I have been considering Elisheva because it means "God is my vow." That speaks to me as a convert.

I read a story recently about a man who was in a coma. He wasn't getting any better, so at the behest of his family, a rabbi and his friends gathered at the Western Wall and gave him a new name. He miraculously got better.

It's not common to change someone's name like that anymore, but it underscores the belief that a person's name contains some part of their essence. In that case, the man was lingering and not getting better, so his name was changed to something significant (I don't remember the exact meaning) in the hopes that it would confer healing on him.

Actually, it's only modern Western culture that puts so little stock in a person's name. In the Illiad, Odysseus has the upper hand on the cyclops until he shouts his name; knowing his name, the cyclops is able to curse him. A name = personal power. In some cultures, it was customary to have two names--the one you used publicly and your "real" name, which only trusted people knew; it was thought that no one could curse or bewitch you unless they knew your real name, so that was guarded carefully.

Native Americans of all persuasions believe that a person can take on the qualities of the name they have, or that a name is a reflection of the person. Historically, it was not uncommon for a person to change their name when they underwent a life-altering event. They recognized you're not always the same person all the way through your life, and a different you requires a different name. (In the alternative, if you need to be a different you--if you wanted to break a cycle of self-destruction, for instance--you might preemptively change your name in the hopes that it moved you to change--just as the sick man's friends tried to do by giving him a new name).

You could Hebrewize your name or take on the name of "angel" in Hebrew (Malach is angel/messenger; Malachai is the male name; a little digging should bring up a female equivalent); nothing says you have to change it to something else entirely.
But if you're feeling like you're coming out of your conversion as a very different person, then you might consider a name which is not related to yours as all. Or, you might split the difference and take on the name of a specific angel; that gives you both a new identity while harkening back to the person you've always been.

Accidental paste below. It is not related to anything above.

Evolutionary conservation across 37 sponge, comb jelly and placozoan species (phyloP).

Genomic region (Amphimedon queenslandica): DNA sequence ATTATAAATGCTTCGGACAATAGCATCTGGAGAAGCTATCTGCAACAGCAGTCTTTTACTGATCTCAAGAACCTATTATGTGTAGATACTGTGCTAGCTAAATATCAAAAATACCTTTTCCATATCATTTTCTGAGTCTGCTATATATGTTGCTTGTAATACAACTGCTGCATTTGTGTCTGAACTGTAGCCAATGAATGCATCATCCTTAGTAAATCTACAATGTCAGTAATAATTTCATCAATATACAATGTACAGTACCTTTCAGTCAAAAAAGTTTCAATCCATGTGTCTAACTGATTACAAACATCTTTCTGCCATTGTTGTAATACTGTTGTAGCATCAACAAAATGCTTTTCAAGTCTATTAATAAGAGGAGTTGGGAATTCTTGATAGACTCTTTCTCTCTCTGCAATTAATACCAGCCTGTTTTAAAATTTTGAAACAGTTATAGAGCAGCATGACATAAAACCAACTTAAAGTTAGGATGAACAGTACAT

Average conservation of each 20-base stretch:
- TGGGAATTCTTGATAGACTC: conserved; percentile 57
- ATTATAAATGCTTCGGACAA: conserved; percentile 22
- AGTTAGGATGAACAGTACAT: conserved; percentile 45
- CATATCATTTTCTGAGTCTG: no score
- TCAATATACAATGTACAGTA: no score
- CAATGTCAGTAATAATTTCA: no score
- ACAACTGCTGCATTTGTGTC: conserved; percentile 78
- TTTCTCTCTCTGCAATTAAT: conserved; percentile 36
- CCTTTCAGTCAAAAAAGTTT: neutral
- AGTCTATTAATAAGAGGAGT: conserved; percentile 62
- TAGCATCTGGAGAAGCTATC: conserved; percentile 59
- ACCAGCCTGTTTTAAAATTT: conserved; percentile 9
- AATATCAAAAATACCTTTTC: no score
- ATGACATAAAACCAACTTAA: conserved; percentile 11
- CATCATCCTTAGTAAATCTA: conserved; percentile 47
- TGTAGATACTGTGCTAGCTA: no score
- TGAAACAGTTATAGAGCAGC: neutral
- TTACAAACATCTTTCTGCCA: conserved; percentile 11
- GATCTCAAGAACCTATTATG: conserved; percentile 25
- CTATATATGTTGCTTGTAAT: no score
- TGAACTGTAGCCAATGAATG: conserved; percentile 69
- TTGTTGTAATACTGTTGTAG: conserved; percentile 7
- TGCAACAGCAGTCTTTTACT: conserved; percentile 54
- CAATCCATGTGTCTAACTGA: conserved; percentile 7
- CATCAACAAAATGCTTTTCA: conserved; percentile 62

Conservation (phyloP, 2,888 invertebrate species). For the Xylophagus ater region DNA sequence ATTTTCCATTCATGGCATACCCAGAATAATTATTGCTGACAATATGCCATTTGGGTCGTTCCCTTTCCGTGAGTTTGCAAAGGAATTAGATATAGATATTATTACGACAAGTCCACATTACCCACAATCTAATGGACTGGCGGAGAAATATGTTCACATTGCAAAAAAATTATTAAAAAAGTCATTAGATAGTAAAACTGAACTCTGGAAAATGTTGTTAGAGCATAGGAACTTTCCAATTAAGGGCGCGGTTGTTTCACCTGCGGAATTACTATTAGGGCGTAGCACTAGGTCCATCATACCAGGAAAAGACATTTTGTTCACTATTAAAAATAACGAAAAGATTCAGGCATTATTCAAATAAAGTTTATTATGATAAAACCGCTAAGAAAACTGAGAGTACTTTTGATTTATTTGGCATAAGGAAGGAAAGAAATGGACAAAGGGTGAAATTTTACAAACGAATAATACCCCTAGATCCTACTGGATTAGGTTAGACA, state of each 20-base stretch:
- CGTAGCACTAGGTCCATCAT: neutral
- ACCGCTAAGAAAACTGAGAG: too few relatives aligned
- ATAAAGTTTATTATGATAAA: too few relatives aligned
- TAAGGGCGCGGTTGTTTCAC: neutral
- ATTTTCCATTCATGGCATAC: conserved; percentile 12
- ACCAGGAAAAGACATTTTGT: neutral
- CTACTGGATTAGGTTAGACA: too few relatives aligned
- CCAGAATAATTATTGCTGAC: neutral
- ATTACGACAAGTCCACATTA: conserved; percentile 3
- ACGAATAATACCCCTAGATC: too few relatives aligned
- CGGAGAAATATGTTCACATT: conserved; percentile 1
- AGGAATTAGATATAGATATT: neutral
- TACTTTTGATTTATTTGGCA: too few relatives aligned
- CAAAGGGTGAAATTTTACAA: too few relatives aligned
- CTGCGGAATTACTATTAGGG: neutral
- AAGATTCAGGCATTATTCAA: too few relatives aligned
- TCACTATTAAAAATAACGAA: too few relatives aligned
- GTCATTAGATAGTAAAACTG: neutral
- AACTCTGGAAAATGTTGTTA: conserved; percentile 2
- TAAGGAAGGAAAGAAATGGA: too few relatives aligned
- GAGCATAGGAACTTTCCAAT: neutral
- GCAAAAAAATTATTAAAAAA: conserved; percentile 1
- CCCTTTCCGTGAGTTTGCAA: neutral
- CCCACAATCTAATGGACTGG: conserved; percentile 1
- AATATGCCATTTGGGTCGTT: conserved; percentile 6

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mikedoyleblogger

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PostSubject: Re: Hebrew name   Thu Jan 05, 2012 4:59 pm

You get to choose this name. After all, it's your name. Some rabbis bring it up earlier than others, but I don't think any rabbi expects to choose this name for you. That said, some rabbis might assume you know you need to choose a name, while others might be less on auto-pilot about it.

Either way, the fact that you're asking about it is a wonderful sign. There are many ways to choose your Hebrew name--you may want to Google the subject, there's a lot of advice out there. There's also great advice in Anita Diamant's "Choosing a Jewish Life" book. It's written from a non-Orthodox perspective (in case that's your stream of Judaism), but it contains pretty general advice.

Some communities have the custom to choose a Hebrew name based on the name of an ancestor (father, mother, grand-parent, etc.) Some people choose a name that starts with the same letter or sound as their given name. Some people choose a name based entirely on the meaning of the name and the meaning they've found in their conversion journey.

Some people choose ancient names from the Torah. Some choose modern Israeli names. And some choose more than one name. There are several online and printed (book) resources of Hebrew names for boys and girls, usually with Hebrew spelling, transliteration, and meaning. Seek them out.

Once you choose a name, you can tell your rabbi you've done so. He or she can argue the name with you, but your rabbi cannot deny you the name. Remember that last part.

Whatever you choose, your official "last name" will be, in full: Bat Avraham Avinu V'Sarah Imenu. ("Daughter of Abraham Our Father and Sarah Our Mother".) And as others have said, it won't be official until conversion, and it will be written on your conversion document.

Personally, I spent months considering a name on my own. I choose two names, Micha'el Ben-ami, and simply let my rabbi know what I had chosen. I chose Micha'el for my given name, Michael, which is already a Hebrew name, and I choose Ben-ami, meaning son of my people, which is how I feel about joining the Jewish people.